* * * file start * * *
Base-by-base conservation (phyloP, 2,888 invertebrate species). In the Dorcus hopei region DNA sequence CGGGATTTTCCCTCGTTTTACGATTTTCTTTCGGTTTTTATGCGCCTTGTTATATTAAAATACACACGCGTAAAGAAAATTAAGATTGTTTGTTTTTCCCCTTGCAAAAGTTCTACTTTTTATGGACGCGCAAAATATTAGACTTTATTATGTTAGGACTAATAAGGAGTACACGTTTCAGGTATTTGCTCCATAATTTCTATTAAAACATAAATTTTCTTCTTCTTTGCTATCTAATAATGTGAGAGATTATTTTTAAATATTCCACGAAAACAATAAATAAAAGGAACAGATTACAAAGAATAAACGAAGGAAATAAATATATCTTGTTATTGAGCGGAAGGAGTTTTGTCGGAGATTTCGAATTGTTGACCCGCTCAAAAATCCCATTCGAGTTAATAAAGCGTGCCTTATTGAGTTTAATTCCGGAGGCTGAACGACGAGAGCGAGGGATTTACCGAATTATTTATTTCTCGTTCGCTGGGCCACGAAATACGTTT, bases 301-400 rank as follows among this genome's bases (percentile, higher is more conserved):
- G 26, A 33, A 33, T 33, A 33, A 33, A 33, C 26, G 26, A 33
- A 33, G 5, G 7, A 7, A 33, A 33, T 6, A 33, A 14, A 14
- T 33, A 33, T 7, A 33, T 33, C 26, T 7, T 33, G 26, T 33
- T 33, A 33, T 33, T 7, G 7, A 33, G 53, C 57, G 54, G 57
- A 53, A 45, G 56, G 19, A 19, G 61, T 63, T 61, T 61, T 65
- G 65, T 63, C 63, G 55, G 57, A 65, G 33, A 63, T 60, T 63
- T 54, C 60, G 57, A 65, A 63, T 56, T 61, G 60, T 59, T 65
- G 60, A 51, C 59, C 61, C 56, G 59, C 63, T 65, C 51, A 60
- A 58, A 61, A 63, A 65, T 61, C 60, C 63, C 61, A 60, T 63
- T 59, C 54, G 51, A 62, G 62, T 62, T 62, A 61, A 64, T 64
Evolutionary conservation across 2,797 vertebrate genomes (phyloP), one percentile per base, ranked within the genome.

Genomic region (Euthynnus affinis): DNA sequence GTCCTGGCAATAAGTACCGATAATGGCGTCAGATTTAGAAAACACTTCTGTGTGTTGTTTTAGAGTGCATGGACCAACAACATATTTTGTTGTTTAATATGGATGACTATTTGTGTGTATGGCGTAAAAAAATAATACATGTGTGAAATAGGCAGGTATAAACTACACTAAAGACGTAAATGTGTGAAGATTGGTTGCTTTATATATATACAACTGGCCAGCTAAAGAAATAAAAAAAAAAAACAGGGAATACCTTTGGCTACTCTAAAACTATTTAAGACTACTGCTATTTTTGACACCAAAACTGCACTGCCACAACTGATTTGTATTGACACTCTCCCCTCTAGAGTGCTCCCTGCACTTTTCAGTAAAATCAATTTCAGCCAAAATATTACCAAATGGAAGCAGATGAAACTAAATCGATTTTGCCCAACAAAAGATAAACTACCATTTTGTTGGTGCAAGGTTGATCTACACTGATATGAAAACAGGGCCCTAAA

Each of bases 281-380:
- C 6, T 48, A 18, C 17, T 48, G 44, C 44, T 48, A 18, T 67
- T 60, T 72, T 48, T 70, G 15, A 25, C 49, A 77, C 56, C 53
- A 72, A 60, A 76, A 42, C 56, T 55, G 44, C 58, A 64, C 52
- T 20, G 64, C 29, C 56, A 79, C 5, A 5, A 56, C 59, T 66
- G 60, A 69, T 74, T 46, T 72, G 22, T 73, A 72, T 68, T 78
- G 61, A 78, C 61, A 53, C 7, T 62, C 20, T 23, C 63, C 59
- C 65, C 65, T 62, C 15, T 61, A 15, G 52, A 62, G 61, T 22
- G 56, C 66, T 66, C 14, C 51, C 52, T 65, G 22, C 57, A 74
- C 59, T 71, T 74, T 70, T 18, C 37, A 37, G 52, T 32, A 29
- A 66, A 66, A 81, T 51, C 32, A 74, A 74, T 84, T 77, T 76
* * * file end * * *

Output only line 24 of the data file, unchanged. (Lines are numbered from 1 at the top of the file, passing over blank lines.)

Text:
- A 66, A 66, A 81, T 51, C 32, A 74, A 74, T 84, T 77, T 76